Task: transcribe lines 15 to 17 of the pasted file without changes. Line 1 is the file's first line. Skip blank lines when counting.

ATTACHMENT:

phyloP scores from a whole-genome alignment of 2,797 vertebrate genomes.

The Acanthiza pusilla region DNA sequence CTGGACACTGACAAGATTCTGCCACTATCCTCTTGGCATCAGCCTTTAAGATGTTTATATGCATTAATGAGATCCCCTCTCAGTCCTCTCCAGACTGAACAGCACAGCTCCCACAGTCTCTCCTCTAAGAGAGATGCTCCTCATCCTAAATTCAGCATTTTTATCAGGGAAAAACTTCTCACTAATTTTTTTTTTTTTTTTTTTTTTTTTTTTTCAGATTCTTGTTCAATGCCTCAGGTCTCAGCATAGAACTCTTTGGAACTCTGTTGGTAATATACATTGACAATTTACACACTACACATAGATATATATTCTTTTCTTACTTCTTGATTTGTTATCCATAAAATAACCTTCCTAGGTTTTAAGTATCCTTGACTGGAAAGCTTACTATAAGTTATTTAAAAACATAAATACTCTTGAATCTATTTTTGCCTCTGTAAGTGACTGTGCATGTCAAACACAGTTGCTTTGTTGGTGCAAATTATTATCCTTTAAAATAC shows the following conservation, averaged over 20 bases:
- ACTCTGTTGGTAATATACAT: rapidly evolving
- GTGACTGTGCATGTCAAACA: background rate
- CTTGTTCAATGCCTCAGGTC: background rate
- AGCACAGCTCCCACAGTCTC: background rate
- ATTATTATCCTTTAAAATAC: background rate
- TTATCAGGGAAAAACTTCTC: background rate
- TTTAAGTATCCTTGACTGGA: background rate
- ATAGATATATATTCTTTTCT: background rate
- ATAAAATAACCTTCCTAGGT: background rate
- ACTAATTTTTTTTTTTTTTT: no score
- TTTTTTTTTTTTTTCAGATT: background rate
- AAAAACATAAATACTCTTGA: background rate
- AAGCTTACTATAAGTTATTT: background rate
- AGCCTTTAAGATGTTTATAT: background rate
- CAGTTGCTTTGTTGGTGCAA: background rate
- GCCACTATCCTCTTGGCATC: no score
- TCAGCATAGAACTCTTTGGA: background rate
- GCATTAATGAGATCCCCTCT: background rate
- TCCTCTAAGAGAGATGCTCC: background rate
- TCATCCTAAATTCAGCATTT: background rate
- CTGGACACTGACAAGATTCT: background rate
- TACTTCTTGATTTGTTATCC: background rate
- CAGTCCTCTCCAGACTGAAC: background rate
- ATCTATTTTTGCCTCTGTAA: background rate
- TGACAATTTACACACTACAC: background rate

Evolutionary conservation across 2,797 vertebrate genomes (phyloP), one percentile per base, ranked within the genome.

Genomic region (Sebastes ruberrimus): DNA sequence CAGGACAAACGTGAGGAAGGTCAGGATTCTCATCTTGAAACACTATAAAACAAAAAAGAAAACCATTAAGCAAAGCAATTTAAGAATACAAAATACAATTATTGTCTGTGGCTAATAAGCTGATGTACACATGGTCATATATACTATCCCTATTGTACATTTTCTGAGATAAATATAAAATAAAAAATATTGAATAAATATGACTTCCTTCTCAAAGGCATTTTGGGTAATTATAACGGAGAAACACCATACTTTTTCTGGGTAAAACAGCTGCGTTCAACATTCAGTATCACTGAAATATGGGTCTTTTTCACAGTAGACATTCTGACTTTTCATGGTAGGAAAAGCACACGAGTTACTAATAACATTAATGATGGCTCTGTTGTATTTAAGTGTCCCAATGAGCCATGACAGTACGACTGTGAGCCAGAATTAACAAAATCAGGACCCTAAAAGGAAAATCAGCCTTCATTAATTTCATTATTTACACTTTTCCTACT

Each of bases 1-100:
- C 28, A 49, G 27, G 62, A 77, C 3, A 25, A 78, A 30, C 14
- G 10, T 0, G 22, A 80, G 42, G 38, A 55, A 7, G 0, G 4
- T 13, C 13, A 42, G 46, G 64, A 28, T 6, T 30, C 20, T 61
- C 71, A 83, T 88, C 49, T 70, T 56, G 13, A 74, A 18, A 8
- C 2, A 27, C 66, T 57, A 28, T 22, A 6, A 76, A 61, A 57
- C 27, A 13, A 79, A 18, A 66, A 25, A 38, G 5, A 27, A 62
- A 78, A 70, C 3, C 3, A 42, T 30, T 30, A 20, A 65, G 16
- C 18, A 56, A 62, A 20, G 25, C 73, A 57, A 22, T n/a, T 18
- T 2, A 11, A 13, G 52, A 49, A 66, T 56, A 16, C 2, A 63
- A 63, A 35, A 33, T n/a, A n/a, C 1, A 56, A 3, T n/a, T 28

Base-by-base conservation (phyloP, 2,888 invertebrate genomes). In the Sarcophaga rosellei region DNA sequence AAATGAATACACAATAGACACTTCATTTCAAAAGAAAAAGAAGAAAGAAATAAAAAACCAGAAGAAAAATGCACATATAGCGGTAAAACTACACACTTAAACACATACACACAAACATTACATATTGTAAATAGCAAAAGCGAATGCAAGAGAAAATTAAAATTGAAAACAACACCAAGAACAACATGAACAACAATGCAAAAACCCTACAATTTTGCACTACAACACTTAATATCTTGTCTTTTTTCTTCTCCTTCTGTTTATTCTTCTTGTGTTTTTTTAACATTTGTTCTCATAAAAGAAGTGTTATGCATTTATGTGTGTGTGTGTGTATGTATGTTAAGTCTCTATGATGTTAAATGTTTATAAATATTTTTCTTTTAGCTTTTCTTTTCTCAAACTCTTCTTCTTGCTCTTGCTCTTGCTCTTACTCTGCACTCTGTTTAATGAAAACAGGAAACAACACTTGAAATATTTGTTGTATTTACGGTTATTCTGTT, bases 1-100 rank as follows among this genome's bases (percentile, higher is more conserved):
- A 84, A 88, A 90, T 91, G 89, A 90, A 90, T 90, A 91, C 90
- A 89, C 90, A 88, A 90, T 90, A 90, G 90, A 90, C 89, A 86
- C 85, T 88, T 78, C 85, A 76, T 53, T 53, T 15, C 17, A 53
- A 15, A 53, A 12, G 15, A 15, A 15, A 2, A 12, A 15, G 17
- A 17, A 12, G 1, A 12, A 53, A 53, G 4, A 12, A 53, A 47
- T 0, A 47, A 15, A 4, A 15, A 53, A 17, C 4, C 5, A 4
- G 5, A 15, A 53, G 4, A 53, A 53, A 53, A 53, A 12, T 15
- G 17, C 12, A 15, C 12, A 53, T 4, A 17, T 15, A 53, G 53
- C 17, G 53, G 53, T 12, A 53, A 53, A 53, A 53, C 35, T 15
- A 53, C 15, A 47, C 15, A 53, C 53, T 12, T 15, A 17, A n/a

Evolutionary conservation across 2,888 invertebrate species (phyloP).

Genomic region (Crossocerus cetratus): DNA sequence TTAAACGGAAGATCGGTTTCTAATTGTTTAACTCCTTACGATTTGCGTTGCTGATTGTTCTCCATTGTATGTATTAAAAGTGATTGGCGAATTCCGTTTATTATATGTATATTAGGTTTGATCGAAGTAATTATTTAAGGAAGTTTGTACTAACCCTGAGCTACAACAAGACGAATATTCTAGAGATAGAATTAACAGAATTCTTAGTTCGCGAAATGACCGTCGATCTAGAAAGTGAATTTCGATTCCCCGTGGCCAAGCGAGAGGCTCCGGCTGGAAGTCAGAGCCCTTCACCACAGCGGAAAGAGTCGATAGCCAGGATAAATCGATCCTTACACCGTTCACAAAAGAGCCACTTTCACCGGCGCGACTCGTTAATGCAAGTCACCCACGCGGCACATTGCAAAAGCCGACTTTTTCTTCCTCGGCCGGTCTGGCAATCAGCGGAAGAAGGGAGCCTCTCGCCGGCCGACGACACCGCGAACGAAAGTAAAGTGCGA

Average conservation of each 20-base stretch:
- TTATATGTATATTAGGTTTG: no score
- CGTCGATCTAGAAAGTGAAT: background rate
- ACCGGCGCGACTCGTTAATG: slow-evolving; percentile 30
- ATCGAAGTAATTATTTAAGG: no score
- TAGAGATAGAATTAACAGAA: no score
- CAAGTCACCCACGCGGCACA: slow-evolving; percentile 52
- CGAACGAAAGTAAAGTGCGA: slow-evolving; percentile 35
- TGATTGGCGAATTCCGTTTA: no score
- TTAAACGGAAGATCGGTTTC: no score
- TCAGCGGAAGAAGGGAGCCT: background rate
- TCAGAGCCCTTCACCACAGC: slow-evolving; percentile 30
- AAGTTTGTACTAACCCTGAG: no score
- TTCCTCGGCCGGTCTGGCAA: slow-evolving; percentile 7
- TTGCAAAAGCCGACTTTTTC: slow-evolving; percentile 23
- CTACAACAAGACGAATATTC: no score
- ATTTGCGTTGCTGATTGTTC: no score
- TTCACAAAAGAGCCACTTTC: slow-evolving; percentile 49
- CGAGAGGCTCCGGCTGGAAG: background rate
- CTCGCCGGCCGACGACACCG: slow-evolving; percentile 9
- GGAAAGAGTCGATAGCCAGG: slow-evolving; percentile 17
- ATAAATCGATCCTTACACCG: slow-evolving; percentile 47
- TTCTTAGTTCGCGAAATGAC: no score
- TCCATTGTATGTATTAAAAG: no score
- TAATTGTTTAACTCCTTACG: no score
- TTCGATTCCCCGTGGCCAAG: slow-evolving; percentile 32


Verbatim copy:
- AAGCTTACTATAAGTTATTT: background rate
- AGCCTTTAAGATGTTTATAT: background rate
- CAGTTGCTTTGTTGGTGCAA: background rate